Friday, July 3, 2015
Kate Winslet adds another to her already long list of costume dramas with A Little Chaos, the second film directed by actor Alan Rickman. Winslet plays Madame Sabine de Barra, an anachronistically liberated gardener hired by Monsieur André le Nôtre (Matthias Schoenaerts), landscaper to King Louis IV (Rickman). De Barra is to work on an outdoor ballroom at the King's gardens in Versailles. Her independence first perturbs Le Nôtre and his male contractors. But eventually his bewilderment gives way to curiosity and then romantic fascination with the confident gardener. Her sureness in herself eventually impresses even the king himself.
Rickman elicits beautiful performances from his superb cast. Winslet anchors De Barra in the grief she still hasn't overcome after the death of her child and husband. The widow's melancholy and guilt overshadows any small victories she attains as she tries to navigate her way through the court's treacherous waters of male privilege. Schoenaerts is more subdued, delineating a man whose marriage to a serial philanderer almost condemns him to a life in a state of permanent surrender.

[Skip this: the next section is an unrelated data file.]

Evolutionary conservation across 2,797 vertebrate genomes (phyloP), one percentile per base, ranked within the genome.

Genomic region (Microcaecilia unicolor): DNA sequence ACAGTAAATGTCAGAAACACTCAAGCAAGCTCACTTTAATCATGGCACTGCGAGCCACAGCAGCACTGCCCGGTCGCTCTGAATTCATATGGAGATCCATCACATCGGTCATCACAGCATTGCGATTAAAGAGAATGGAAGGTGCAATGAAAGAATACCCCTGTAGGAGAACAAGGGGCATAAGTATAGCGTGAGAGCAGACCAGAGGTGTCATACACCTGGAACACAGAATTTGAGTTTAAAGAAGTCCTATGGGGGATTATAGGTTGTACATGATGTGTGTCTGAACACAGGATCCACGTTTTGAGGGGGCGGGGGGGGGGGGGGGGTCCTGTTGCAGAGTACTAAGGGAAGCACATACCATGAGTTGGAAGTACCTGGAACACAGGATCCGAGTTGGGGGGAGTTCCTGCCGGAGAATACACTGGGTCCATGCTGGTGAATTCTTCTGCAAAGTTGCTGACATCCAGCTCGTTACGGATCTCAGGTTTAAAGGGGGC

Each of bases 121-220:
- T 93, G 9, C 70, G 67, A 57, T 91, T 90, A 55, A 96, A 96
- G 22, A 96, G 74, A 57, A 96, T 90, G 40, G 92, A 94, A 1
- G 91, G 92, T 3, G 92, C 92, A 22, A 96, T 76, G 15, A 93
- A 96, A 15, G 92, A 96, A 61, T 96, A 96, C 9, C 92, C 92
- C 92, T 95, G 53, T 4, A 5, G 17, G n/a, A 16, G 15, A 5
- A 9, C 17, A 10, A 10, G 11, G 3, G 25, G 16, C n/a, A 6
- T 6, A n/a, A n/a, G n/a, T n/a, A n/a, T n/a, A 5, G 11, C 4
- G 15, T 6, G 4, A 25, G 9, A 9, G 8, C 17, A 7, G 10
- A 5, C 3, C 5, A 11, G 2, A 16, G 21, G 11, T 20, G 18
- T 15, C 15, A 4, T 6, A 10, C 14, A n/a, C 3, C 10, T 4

Despite the considerable inner turmoil A Little Chaos imbues in its characters, the movie is still dramatically inert. Though admirable that Rickman offers up an atypical female character in De Barra, one who does not locate her self-worth in the success of her relationship or her man's career, no attempt is made to holistically integrate her estimable individuality into the reality of the 17th Century French society as it truly was. This translates into a fundamental disingenuity that results in A Little Chaos coming off as a kind of denial of feminism. If there was a female historical figure who had attained the respect of her peers as expeditiously as the fictional De Barra did, then why was it so difficult for feminist pioneers to win that same modicum of dignity later on.
The one scene that stands out as truthful in A Little Chaos posits a meeting between De Barra and the king's mistress, Madame de Montespan (Jennifer Ehle). De Montespan is taken with De Barra's earthiness and invites her to a covert meeting between most of the women of the court. There they can all freely share their tragedies: deaths of children and/or spouses, ravages of age, regrets over paths either not taken or unavailable for them to even choose to take. It is made clear that only in this drawing room can they open up to each other about their losses because the king will not allow such sadness to be contemplated in court. It is likely a scene that has as tenuous a link to reality as any other in the film. For that moment though, the depiction of the era's true social hierarchy is the closest A Little Chaos comes to presenting something honest.